Investigations into Ras isoform activation by growth factors in BHK cells indicate that growth factors preferentially activate Ras isoforms. Whilst EGF leads to the endogenous activation of all three Ras isoforms, PDGF preferentially activates H-ras and insulin preferentially activates N-ras followed by K-ras. Further investigation into Ras isoform activation determined that RasGEFs also selectively activate Ras isoforms and can act together to synergistically increase RasGTP loading. Replacement of the H-ras Hypervariable region (HVR) with the N-ras HVR forces the GTP loading profile of N-ras on the H-ras chimera, indicating that the HVR clearly influences the preferential activation of Ras isoforms. The Ras COOH-terminal anchors are primarily responsible for membrane micro-localization but recent work has shown that interaction of H-ras with lipid rafts is modulated by GTP-loading via a mechanism that requires the HVR. Analysis of the H-ras HVR in this thesis identified two regions in the HVR linker domain that regulate H-ras plasma membrane association. Release of activated H-ras from lipid rafts is blocked by deleting amino acids 166-172 or 173-179. Alanine replacement of amino acids 173-179 but not 166-172 restores wild type micro-localization, indicating that specific NH2-terminal sequences of the linker domain operate in concert with a more COOHterminal spacer domain to regulate H-ras raft association. Mutations in the linker domain which confine activated H-rasG12V to lipid rafts inhibit PC 12 cell differentiation.

The HVR linker domain also influences Ras interaction with exchange factors. Mutations in the linker domain also suppress the dominant negative phenotype of H-rasS17N in vivo, and the Sos1-induced GTP loading of H-ras linker domain mutants is impaired in intact cells, indicating that HVR sequences are essential for efficient interaction of H-ras with exchange factors. Caveolins are involved in cholesterol transport and signal transduction. The ectopic expression of a caveolin-3 (cav-3) mutant, cav-3C71W inhibited H-rasG12V signalling as measured in a biological PC 12 cell differentiation assay. Cav-3C71W must be plasma membranelocalized to inhibit H-rasG12V signalling as mutations that localize it to the Golgi region rescue H-rasG12V-mediated PCI2 cell differentiation. Mutation of cysteine to cav-3C71W has no effect upon H-rasG 12V-mediated PC 12 cell differentiation, indicating that cav-3C71W gains its phenotype due the acquisition of tryptophan rather than the loss of cysteine. Finally, mutations in the H-rasG12V HVR linker domain and the cav-3C71Wmutation may also impair H-rasG12V trafficking. Taken together, these results indicate that Ras microlocalization within the plasma membrane is critical for activation and signalling function. The possible physiological relevance of the activation of Ras by RasGRP2 and the preferential activation of Ras isoforms is discussed in this thesis.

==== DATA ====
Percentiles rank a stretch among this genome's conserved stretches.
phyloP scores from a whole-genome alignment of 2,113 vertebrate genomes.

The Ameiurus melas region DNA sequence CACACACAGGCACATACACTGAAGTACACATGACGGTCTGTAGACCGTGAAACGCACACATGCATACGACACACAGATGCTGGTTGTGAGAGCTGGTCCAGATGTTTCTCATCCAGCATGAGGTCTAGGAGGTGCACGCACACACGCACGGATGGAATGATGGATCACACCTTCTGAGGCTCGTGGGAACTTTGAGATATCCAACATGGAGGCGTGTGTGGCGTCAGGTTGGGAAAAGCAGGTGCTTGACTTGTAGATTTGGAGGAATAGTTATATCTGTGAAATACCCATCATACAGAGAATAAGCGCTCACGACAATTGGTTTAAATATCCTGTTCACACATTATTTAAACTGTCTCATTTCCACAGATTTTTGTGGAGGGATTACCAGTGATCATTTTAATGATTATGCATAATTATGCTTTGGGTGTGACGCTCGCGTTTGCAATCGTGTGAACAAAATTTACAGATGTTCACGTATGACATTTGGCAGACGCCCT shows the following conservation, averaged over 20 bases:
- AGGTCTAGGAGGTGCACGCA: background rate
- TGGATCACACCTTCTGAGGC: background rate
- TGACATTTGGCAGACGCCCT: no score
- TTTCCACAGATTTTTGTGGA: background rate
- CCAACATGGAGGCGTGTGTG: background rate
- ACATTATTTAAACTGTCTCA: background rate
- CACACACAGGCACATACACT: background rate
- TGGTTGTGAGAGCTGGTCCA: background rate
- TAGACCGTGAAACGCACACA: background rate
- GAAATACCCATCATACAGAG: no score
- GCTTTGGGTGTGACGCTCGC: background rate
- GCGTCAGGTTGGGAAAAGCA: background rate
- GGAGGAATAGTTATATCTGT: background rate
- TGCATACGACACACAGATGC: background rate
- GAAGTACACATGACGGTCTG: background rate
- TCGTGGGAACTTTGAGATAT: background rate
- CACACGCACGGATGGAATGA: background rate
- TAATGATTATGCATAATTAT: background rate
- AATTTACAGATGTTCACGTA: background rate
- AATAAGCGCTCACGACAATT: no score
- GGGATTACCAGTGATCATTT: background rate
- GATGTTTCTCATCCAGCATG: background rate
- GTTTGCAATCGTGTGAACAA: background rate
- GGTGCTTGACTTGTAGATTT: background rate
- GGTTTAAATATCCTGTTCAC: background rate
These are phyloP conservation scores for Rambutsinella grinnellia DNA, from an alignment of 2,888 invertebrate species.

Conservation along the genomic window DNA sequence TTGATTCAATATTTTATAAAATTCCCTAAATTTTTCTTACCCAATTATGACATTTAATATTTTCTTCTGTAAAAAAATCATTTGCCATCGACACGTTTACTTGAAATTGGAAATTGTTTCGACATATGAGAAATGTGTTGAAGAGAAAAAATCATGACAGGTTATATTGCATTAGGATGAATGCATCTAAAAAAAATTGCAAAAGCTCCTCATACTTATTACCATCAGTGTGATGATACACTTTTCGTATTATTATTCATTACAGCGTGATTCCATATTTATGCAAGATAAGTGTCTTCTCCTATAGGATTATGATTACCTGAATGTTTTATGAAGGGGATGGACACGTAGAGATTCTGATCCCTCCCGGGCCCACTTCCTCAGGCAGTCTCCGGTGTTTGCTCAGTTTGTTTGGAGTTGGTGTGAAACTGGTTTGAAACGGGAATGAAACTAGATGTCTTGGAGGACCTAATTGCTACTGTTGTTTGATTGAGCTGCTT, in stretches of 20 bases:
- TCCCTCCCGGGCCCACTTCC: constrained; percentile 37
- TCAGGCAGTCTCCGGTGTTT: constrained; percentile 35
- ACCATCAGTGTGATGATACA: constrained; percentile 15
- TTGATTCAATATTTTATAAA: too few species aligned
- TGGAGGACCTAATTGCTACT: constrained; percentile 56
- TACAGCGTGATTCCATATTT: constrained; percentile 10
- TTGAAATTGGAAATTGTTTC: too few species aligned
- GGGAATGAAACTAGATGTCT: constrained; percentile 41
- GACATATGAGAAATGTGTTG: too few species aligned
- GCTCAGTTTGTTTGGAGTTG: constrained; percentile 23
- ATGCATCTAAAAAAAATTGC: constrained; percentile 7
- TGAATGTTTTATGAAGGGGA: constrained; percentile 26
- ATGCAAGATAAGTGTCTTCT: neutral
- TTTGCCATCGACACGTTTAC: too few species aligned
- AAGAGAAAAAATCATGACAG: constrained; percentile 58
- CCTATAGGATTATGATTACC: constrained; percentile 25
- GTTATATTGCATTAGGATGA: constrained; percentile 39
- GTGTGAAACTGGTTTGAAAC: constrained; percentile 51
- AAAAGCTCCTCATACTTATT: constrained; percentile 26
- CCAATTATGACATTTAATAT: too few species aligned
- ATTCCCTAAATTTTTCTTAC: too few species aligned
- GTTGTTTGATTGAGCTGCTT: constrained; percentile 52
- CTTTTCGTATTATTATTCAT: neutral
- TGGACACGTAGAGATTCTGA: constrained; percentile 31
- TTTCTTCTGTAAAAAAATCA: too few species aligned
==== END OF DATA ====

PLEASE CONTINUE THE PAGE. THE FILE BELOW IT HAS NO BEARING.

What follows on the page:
Keyword Ras proteins
G Proteins

Document type: Thesis
Collection: UQ Theses (RHD) - UQ staff and students only
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Created: Thu, 12 May 2011, 12:17:55 EST by Bekti Mulatiningsih on behalf of The University of Queensland Library